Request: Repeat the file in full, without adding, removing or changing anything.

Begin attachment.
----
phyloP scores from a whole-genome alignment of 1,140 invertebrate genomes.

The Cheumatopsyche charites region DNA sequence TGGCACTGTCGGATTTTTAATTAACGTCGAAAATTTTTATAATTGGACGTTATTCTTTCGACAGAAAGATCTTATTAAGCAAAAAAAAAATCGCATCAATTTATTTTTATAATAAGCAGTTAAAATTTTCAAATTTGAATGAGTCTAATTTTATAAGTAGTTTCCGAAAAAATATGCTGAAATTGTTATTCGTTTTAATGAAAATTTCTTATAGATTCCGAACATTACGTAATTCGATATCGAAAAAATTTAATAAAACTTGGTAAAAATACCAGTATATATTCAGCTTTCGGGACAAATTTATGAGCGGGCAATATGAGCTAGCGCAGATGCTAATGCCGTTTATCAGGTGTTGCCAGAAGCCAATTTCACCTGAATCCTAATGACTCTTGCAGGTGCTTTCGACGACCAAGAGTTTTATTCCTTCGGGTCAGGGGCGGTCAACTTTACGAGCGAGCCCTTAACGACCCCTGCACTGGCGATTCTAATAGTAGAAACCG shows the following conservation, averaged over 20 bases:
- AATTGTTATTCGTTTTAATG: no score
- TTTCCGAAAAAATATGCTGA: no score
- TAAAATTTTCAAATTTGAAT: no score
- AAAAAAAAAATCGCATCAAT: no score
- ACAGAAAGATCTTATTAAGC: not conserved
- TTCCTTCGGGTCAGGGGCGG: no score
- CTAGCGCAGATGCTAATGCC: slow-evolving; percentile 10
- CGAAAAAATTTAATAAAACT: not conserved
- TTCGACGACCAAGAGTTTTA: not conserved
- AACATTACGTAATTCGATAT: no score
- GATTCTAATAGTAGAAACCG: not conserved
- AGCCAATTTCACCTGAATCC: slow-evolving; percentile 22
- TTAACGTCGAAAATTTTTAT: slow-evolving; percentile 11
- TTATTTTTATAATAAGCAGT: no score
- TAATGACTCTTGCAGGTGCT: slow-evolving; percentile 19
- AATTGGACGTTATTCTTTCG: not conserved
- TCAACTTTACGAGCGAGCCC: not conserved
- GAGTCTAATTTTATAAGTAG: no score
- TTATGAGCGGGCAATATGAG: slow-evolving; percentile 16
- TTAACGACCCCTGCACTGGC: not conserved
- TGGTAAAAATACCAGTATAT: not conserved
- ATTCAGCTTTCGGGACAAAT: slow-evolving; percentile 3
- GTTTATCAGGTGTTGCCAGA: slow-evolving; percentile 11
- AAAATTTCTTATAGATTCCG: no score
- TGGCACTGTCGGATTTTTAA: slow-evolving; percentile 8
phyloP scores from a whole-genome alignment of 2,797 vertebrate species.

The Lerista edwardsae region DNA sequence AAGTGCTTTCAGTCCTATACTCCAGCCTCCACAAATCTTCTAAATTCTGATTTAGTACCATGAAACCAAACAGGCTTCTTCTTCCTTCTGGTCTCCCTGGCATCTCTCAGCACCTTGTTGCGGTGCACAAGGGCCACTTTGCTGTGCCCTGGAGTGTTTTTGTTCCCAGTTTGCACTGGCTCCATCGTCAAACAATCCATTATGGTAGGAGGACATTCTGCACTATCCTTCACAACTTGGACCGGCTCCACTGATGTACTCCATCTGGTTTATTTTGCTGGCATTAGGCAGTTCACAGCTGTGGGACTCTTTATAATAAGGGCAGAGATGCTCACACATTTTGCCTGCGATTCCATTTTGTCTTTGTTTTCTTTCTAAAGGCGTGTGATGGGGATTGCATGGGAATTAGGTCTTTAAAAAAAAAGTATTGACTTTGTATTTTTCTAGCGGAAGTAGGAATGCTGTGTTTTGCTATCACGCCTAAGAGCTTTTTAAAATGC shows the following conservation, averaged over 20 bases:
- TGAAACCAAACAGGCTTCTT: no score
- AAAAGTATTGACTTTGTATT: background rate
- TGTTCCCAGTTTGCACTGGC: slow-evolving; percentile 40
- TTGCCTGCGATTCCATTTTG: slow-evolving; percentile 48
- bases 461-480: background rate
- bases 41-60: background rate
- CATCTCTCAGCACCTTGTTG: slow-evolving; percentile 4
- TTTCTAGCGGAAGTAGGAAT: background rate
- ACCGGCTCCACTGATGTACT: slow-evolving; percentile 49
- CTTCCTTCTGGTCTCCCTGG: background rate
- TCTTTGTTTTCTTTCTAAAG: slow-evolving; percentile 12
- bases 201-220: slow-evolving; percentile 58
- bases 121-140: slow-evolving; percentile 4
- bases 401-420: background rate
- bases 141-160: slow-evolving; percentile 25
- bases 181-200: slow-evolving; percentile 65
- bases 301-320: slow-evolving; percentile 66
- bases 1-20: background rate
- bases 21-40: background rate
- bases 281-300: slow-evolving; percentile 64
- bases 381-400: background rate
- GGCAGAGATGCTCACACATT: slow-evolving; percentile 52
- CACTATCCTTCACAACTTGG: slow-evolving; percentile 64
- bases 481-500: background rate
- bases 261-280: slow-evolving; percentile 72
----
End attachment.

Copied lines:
phyloP scores from a whole-genome alignment of 1,140 invertebrate genomes.

The Cheumatopsyche charites region DNA sequence TGGCACTGTCGGATTTTTAATTAACGTCGAAAATTTTTATAATTGGACGTTATTCTTTCGACAGAAAGATCTTATTAAGCAAAAAAAAAATCGCATCAATTTATTTTTATAATAAGCAGTTAAAATTTTCAAATTTGAATGAGTCTAATTTTATAAGTAGTTTCCGAAAAAATATGCTGAAATTGTTATTCGTTTTAATGAAAATTTCTTATAGATTCCGAACATTACGTAATTCGATATCGAAAAAATTTAATAAAACTTGGTAAAAATACCAGTATATATTCAGCTTTCGGGACAAATTTATGAGCGGGCAATATGAGCTAGCGCAGATGCTAATGCCGTTTATCAGGTGTTGCCAGAAGCCAATTTCACCTGAATCCTAATGACTCTTGCAGGTGCTTTCGACGACCAAGAGTTTTATTCCTTCGGGTCAGGGGCGGTCAACTTTACGAGCGAGCCCTTAACGACCCCTGCACTGGCGATTCTAATAGTAGAAACCG shows the following conservation, averaged over 20 bases:
- AATTGTTATTCGTTTTAATG: no score
- TTTCCGAAAAAATATGCTGA: no score
- TAAAATTTTCAAATTTGAAT: no score
- AAAAAAAAAATCGCATCAAT: no score
- ACAGAAAGATCTTATTAAGC: not conserved
- TTCCTTCGGGTCAGGGGCGG: no score
- CTAGCGCAGATGCTAATGCC: slow-evolving; percentile 10
- CGAAAAAATTTAATAAAACT: not conserved
- TTCGACGACCAAGAGTTTTA: not conserved
- AACATTACGTAATTCGATAT: no score
- GATTCTAATAGTAGAAACCG: not conserved
- AGCCAATTTCACCTGAATCC: slow-evolving; percentile 22
- TTAACGTCGAAAATTTTTAT: slow-evolving; percentile 11
- TTATTTTTATAATAAGCAGT: no score
- TAATGACTCTTGCAGGTGCT: slow-evolving; percentile 19
- AATTGGACGTTATTCTTTCG: not conserved
- TCAACTTTACGAGCGAGCCC: not conserved
- GAGTCTAATTTTATAAGTAG: no score
- TTATGAGCGGGCAATATGAG: slow-evolving; percentile 16
- TTAACGACCCCTGCACTGGC: not conserved
- TGGTAAAAATACCAGTATAT: not conserved
- ATTCAGCTTTCGGGACAAAT: slow-evolving; percentile 3
- GTTTATCAGGTGTTGCCAGA: slow-evolving; percentile 11
- AAAATTTCTTATAGATTCCG: no score
- TGGCACTGTCGGATTTTTAA: slow-evolving; percentile 8
phyloP scores from a whole-genome alignment of 2,797 vertebrate species.

The Lerista edwardsae region DNA sequence AAGTGCTTTCAGTCCTATACTCCAGCCTCCACAAATCTTCTAAATTCTGATTTAGTACCATGAAACCAAACAGGCTTCTTCTTCCTTCTGGTCTCCCTGGCATCTCTCAGCACCTTGTTGCGGTGCACAAGGGCCACTTTGCTGTGCCCTGGAGTGTTTTTGTTCCCAGTTTGCACTGGCTCCATCGTCAAACAATCCATTATGGTAGGAGGACATTCTGCACTATCCTTCACAACTTGGACCGGCTCCACTGATGTACTCCATCTGGTTTATTTTGCTGGCATTAGGCAGTTCACAGCTGTGGGACTCTTTATAATAAGGGCAGAGATGCTCACACATTTTGCCTGCGATTCCATTTTGTCTTTGTTTTCTTTCTAAAGGCGTGTGATGGGGATTGCATGGGAATTAGGTCTTTAAAAAAAAAGTATTGACTTTGTATTTTTCTAGCGGAAGTAGGAATGCTGTGTTTTGCTATCACGCCTAAGAGCTTTTTAAAATGC shows the following conservation, averaged over 20 bases:
- TGAAACCAAACAGGCTTCTT: no score
- AAAAGTATTGACTTTGTATT: background rate
- TGTTCCCAGTTTGCACTGGC: slow-evolving; percentile 40
- TTGCCTGCGATTCCATTTTG: slow-evolving; percentile 48
- bases 461-480: background rate
- bases 41-60: background rate
- CATCTCTCAGCACCTTGTTG: slow-evolving; percentile 4
- TTTCTAGCGGAAGTAGGAAT: background rate
- ACCGGCTCCACTGATGTACT: slow-evolving; percentile 49
- CTTCCTTCTGGTCTCCCTGG: background rate
- TCTTTGTTTTCTTTCTAAAG: slow-evolving; percentile 12
- bases 201-220: slow-evolving; percentile 58
- bases 121-140: slow-evolving; percentile 4
- bases 401-420: background rate
- bases 141-160: slow-evolving; percentile 25
- bases 181-200: slow-evolving; percentile 65
- bases 301-320: slow-evolving; percentile 66
- bases 1-20: background rate
- bases 21-40: background rate
- bases 281-300: slow-evolving; percentile 64
- bases 381-400: background rate
- GGCAGAGATGCTCACACATT: slow-evolving; percentile 52
- CACTATCCTTCACAACTTGG: slow-evolving; percentile 64
- bases 481-500: background rate
- bases 261-280: slow-evolving; percentile 72